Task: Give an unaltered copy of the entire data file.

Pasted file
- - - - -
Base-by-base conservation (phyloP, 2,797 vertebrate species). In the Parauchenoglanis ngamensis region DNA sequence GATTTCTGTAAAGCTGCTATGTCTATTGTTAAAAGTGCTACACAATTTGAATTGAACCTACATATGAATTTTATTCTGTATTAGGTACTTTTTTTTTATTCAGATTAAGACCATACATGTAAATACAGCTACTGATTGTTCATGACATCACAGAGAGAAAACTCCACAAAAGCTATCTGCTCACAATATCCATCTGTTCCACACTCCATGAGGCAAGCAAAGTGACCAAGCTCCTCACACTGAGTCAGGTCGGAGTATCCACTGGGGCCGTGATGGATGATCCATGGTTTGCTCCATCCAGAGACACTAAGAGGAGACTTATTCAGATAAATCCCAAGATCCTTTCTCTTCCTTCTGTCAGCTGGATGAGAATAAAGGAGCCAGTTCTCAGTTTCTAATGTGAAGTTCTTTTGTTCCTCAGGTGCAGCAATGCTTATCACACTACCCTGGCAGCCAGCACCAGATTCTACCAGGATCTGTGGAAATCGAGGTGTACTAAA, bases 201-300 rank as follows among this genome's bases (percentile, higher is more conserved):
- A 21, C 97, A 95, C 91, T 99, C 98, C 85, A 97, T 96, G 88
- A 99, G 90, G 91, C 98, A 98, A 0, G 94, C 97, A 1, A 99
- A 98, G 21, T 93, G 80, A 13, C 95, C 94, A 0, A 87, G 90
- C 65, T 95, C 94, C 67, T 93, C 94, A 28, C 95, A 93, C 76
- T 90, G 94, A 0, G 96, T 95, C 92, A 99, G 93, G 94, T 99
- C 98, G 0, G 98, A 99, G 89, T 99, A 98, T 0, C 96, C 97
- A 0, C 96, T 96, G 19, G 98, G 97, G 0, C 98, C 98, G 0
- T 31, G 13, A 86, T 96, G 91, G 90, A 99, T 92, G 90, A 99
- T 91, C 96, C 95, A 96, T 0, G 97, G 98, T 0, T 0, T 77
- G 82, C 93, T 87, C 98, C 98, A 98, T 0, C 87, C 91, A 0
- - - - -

Base-by-base conservation (phyloP, 2,797 vertebrate species). In the Parauchenoglanis ngamensis region DNA sequence GATTTCTGTAAAGCTGCTATGTCTATTGTTAAAAGTGCTACACAATTTGAATTGAACCTACATATGAATTTTATTCTGTATTAGGTACTTTTTTTTTATTCAGATTAAGACCATACATGTAAATACAGCTACTGATTGTTCATGACATCACAGAGAGAAAACTCCACAAAAGCTATCTGCTCACAATATCCATCTGTTCCACACTCCATGAGGCAAGCAAAGTGACCAAGCTCCTCACACTGAGTCAGGTCGGAGTATCCACTGGGGCCGTGATGGATGATCCATGGTTTGCTCCATCCAGAGACACTAAGAGGAGACTTATTCAGATAAATCCCAAGATCCTTTCTCTTCCTTCTGTCAGCTGGATGAGAATAAAGGAGCCAGTTCTCAGTTTCTAATGTGAAGTTCTTTTGTTCCTCAGGTGCAGCAATGCTTATCACACTACCCTGGCAGCCAGCACCAGATTCTACCAGGATCTGTGGAAATCGAGGTGTACTAAA, bases 201-300 rank as follows among this genome's bases (percentile, higher is more conserved):
- A 21, C 97, A 95, C 91, T 99, C 98, C 85, A 97, T 96, G 88
- A 99, G 90, G 91, C 98, A 98, A 0, G 94, C 97, A 1, A 99
- A 98, G 21, T 93, G 80, A 13, C 95, C 94, A 0, A 87, G 90
- C 65, T 95, C 94, C 67, T 93, C 94, A 28, C 95, A 93, C 76
- T 90, G 94, A 0, G 96, T 95, C 92, A 99, G 93, G 94, T 99
- C 98, G 0, G 98, A 99, G 89, T 99, A 98, T 0, C 96, C 97
- A 0, C 96, T 96, G 19, G 98, G 97, G 0, C 98, C 98, G 0
- T 31, G 13, A 86, T 96, G 91, G 90, A 99, T 92, G 90, A 99
- T 91, C 96, C 95, A 96, T 0, G 97, G 98, T 0, T 0, T 77
- G 82, C 93, T 87, C 98, C 98, A 98, T 0, C 87, C 91, A 0